The construction industry is responsible for 40 per cent of the UK’s carbon footprint. So what should be on its climate crisis to-do list?
The architecture, engineering and construction (AEC) industry is not the only reason that the climate crisis exists, but it is responsible for a very large part of the global warming process.
According to ourworldindata.org, up to 17.5 per cent of global greenhouse gas emissions are the result of using huge amounts of energy to heat and light buildings.
The UK Green Building Council estimates that 40 per cent of the carbon footprint in the UK is created by the construction industry. Buildings make up 67 per cent of total energy consumption, with the UK residential sector accounting for 77 per cent of CO2 emissions across the whole construction industry.
It is clear that it is the construction sector and, in particular, the housing part that needs to be focused on most strongly.
By 2050, the UK has to achieve the objectives of the Climate Change Act 2019 and reach climate neutrality (zero carbon).
The sixth Carbon Budget of 20 April 2021 set plans to reduce emissions by 78 per cent by 2035, while the Minimum Energy Efficiency Standard (BEIS 2020) aims to improve the energy performance of buildings while reducing the energy poverty of the population.
But government arrangements alone are not enough to make a difference.
Take an active role in decarbonisation
While the whole AEC industry needs to work together, architects in particular must continually aim to improve the energy efficiency of buildings.
'Architects’ decisions affect the reality in which the next generation will live,' says Wojciech Brożyna, managing director of aluminium systems manufacturer Aluprof UK.
He believes that architects' artistic visions shape trends in the construction market and that their knowledge of modern materials and building solutions mean they are uniquely placed to actively influence the decarbonisation of construction.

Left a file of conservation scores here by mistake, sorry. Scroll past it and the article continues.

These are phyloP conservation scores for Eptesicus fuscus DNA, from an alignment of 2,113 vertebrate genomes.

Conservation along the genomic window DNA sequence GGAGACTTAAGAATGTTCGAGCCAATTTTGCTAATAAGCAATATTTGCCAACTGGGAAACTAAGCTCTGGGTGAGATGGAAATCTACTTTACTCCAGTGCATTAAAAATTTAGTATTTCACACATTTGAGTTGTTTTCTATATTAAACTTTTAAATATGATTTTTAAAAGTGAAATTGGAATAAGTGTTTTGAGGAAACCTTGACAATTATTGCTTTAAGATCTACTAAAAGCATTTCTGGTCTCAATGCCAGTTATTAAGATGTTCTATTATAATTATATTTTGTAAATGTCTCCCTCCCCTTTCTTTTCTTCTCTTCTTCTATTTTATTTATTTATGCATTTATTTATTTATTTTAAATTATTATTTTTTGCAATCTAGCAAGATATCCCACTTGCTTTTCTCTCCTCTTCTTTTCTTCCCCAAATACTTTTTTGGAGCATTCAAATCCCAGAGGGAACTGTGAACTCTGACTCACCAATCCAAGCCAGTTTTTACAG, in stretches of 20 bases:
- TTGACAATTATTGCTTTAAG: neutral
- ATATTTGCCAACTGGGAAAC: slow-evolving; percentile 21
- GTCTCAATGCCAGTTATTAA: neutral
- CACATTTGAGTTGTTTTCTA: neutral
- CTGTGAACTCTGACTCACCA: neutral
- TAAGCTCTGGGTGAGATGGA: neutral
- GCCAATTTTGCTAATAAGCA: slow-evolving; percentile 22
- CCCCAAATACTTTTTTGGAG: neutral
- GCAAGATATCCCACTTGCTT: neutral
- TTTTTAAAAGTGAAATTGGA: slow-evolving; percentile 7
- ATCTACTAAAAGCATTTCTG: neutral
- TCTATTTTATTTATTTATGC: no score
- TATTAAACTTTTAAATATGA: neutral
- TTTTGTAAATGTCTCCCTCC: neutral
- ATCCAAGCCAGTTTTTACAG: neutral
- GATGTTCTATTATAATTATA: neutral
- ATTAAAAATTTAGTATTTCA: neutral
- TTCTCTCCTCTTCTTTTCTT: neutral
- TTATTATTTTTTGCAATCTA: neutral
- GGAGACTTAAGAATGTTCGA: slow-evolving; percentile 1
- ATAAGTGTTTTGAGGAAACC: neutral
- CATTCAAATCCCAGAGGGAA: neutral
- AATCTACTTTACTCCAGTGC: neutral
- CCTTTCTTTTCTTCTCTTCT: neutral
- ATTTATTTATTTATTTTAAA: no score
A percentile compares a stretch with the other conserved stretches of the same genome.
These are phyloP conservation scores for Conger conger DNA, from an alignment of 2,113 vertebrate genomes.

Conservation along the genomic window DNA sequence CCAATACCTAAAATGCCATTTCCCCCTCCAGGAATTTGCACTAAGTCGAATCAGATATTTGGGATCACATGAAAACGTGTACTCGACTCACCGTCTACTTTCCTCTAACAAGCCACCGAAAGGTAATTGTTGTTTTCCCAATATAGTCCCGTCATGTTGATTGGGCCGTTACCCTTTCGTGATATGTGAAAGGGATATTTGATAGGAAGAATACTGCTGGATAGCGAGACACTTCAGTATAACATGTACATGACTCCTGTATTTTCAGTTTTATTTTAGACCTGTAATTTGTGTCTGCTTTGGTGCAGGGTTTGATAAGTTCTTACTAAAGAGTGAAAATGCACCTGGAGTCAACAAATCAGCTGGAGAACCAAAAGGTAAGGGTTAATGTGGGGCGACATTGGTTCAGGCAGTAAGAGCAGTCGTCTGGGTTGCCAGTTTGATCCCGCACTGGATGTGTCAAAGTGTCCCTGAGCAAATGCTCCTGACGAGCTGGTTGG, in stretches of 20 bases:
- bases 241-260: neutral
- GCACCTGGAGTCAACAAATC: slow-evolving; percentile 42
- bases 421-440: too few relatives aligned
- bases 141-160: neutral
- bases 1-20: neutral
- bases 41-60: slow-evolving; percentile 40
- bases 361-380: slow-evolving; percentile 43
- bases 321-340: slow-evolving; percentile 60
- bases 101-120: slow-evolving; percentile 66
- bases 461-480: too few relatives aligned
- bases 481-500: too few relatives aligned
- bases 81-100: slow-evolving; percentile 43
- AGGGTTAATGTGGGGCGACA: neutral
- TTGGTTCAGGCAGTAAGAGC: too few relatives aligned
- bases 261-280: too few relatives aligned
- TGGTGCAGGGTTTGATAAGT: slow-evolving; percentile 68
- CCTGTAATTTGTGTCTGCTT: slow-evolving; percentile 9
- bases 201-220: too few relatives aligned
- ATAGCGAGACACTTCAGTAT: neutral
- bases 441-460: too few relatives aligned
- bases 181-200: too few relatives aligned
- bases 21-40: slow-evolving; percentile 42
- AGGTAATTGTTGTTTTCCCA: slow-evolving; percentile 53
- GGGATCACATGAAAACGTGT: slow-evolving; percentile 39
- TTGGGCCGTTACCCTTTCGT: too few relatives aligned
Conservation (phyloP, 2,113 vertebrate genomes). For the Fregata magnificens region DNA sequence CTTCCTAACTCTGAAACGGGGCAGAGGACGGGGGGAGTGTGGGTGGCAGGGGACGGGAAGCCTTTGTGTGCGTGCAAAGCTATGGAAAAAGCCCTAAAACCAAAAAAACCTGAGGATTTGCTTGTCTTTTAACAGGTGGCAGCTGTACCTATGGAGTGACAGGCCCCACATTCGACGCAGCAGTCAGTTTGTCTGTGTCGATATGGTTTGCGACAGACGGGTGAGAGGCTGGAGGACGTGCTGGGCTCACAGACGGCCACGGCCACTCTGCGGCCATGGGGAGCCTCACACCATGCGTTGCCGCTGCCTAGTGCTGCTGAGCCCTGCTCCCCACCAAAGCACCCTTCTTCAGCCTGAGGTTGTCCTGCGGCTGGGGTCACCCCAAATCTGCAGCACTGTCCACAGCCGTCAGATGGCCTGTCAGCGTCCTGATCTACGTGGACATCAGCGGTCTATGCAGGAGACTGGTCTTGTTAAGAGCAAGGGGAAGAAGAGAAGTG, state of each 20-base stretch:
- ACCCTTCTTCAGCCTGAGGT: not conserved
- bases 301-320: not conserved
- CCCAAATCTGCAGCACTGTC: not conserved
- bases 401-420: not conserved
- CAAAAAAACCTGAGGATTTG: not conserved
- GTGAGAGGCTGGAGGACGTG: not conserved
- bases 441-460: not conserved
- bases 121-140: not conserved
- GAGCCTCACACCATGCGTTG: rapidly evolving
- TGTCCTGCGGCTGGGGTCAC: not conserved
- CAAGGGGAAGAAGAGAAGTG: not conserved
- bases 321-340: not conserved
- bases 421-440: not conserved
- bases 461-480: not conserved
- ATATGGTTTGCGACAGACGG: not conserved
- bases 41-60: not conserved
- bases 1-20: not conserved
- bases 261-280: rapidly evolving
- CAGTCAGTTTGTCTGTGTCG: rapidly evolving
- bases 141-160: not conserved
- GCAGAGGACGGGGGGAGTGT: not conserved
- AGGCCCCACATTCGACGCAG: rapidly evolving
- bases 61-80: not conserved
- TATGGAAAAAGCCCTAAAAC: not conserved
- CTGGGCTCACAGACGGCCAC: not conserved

Use sustainable design to meet ambitious decarbonisation targets
In the case of the architecture industry, the key points are:
- Reducing the external energy demand of a building by using renewable energy sources in energy and heating installation projects (heat pumps, photovoltaics).
- Preventing energy loss. Here, the following ideas can be helpful: energy recovery ventilation and room layouts designed to support the lifestyle of householders.
- Designing compact blocks without bay windows to effectively minimise energy loss and thermal bridges.
- Using trees (shading, wind protection), designing windows on south walls, using sun shades, maximising passive energy gains.
- Using recyclable building materials, for example aluminium.
Prioritise renovation and revitalisation over demolition
'Replacing an old building with a new one generates huge energy costs due to the disposal of construction waste,' says Brożyna.
'It does not meet the objectives of sustainable construction. Older buildings are not made of modern, up to 100 per cent recyclable aluminium, but of non-recyclable concrete or slabs.'
Aluprof UK uses technologies that improve the energy efficiency of a building through its renovation.
New products, such as MB-SR60N mullion-transom curtain walling with increased thermal insulation and MB-104 passive windows that have U-values from 0.53, improve the energy balance of a building significantly.
Design and build a better future
The role of architects in reducing the carbon footprint cannot be underestimated.
Everyday choices, ideas and the implementation of sustainable projects will create a future where the next generations will have a better life.
Find a range of renovation and revitalisation case studies in the latest AluBook - Aluprof's 'album of trends'.
For more information and technical support, visit aluprof.eu/gb
0161 941 4005